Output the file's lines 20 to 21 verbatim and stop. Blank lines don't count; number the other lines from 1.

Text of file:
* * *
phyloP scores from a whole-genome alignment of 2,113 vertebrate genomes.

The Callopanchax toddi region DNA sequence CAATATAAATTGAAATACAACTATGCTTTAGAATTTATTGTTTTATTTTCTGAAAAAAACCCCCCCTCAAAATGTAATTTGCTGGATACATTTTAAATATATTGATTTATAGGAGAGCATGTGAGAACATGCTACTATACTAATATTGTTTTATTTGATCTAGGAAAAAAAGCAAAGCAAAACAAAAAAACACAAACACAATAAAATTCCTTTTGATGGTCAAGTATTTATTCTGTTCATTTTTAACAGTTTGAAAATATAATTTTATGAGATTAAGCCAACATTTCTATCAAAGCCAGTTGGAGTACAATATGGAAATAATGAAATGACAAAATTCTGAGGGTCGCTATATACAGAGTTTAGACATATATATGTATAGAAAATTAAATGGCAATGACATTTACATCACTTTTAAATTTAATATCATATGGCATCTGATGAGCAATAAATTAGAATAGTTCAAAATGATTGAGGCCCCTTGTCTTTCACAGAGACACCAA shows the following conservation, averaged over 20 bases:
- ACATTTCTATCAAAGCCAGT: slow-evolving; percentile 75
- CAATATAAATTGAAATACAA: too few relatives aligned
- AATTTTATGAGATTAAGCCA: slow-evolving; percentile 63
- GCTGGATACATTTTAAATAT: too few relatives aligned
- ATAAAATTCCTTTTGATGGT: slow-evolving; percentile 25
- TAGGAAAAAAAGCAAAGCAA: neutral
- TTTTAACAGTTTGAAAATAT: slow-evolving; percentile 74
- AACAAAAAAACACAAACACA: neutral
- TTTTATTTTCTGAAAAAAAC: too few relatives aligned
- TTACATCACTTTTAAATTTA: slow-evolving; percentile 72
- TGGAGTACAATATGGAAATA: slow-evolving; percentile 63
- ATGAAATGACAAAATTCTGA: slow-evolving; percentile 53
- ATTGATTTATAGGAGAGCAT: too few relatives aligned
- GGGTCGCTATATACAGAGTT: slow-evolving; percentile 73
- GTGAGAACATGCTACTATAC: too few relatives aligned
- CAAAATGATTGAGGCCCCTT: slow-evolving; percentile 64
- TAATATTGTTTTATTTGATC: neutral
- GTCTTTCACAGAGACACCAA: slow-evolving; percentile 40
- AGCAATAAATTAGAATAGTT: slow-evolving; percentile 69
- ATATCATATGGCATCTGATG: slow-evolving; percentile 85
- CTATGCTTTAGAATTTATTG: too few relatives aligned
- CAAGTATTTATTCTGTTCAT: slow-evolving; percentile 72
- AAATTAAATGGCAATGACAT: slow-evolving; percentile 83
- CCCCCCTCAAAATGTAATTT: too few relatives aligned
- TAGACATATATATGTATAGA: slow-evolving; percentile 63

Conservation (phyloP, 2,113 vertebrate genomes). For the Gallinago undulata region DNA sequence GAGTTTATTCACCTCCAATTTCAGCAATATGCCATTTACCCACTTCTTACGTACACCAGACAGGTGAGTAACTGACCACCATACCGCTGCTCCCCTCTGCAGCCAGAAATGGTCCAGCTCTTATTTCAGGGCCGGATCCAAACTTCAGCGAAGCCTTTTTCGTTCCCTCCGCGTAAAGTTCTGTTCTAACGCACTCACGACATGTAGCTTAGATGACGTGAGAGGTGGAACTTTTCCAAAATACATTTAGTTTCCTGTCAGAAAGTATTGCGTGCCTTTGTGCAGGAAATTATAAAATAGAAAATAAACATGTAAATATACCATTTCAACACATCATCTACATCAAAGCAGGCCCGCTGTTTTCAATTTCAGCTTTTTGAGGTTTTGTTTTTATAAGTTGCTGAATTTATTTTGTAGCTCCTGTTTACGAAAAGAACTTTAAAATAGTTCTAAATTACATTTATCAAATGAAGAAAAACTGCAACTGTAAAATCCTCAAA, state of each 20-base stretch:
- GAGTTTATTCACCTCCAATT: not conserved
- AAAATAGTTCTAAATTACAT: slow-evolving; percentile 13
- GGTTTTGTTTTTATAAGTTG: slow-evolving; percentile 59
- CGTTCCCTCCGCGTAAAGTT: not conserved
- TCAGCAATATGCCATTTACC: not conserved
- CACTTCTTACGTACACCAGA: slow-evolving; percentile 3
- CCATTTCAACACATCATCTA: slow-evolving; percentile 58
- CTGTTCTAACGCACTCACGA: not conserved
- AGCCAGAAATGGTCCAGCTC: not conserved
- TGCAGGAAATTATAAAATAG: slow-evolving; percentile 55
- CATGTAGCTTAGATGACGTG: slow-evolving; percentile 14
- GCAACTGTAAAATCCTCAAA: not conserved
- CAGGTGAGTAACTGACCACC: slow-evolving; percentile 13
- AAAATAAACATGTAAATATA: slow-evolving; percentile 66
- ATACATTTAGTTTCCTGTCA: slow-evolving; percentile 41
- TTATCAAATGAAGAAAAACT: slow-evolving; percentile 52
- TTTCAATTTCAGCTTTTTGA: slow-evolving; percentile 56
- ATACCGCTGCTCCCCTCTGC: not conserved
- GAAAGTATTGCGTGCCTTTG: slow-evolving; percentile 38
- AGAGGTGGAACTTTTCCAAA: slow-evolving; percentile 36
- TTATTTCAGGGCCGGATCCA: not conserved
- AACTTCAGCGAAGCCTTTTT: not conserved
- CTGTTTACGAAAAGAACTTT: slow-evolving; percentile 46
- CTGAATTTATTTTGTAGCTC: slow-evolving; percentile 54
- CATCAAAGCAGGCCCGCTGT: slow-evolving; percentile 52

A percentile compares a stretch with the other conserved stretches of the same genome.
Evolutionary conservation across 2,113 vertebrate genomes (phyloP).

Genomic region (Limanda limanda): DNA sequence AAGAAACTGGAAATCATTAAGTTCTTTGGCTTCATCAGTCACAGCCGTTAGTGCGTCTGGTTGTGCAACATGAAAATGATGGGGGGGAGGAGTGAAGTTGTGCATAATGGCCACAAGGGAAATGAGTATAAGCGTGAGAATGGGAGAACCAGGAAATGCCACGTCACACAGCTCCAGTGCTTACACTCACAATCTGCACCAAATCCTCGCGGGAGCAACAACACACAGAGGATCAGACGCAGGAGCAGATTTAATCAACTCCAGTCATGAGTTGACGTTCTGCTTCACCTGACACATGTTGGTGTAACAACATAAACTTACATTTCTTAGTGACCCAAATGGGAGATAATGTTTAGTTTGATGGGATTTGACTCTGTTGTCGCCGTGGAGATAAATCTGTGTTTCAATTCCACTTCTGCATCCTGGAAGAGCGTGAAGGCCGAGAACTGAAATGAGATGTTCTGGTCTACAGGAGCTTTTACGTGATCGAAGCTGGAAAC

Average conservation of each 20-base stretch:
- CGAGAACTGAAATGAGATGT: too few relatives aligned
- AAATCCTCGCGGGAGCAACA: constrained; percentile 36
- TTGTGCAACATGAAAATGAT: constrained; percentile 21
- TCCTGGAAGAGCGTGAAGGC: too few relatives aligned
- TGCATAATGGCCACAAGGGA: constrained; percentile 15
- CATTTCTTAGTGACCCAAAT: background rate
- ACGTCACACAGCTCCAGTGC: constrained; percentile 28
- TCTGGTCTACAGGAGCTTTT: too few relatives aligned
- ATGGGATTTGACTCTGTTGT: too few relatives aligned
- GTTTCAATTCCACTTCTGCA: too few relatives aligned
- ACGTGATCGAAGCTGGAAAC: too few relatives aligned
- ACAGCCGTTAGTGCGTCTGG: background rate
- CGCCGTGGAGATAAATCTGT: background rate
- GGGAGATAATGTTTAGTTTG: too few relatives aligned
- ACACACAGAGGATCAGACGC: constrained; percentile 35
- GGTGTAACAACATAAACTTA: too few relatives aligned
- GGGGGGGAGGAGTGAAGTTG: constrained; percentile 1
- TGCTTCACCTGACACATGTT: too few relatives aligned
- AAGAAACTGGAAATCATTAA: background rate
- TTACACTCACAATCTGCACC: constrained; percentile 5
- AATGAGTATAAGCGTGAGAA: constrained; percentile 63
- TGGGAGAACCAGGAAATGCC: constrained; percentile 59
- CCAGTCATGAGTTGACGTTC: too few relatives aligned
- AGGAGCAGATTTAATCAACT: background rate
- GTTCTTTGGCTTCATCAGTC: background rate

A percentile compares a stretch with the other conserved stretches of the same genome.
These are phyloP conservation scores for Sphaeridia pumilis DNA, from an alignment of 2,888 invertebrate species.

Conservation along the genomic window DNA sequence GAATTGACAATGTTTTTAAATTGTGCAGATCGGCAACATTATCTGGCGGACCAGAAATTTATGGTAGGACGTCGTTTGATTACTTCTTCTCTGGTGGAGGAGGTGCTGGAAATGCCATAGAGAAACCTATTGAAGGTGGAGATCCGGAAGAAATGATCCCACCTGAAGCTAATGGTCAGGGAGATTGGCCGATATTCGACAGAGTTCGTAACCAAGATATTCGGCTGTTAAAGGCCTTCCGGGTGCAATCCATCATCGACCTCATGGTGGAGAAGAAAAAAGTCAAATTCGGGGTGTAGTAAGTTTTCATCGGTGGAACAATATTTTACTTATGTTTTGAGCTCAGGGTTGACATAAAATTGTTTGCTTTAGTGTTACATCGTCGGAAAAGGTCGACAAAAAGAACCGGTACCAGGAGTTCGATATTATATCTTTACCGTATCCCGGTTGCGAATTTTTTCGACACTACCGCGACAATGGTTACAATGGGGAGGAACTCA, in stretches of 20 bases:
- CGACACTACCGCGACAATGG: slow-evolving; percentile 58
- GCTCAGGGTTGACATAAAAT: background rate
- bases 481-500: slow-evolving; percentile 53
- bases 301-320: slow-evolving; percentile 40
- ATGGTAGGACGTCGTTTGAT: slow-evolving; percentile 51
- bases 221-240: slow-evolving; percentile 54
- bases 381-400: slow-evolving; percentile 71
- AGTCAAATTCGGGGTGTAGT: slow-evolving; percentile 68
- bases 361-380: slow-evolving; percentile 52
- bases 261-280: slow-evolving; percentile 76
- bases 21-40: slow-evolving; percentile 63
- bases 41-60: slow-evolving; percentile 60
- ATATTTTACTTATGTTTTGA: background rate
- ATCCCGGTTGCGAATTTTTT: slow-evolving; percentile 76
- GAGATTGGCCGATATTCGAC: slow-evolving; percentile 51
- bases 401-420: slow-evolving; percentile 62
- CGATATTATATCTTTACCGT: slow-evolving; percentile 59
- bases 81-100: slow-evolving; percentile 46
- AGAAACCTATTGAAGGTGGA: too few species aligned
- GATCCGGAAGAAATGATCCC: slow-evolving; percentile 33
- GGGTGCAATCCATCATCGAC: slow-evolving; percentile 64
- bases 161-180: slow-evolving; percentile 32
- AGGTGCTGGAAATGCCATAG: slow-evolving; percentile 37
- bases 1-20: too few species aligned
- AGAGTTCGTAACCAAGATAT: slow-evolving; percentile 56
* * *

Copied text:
- GTCTTTCACAGAGACACCAA: slow-evolving; percentile 40
- AGCAATAAATTAGAATAGTT: slow-evolving; percentile 69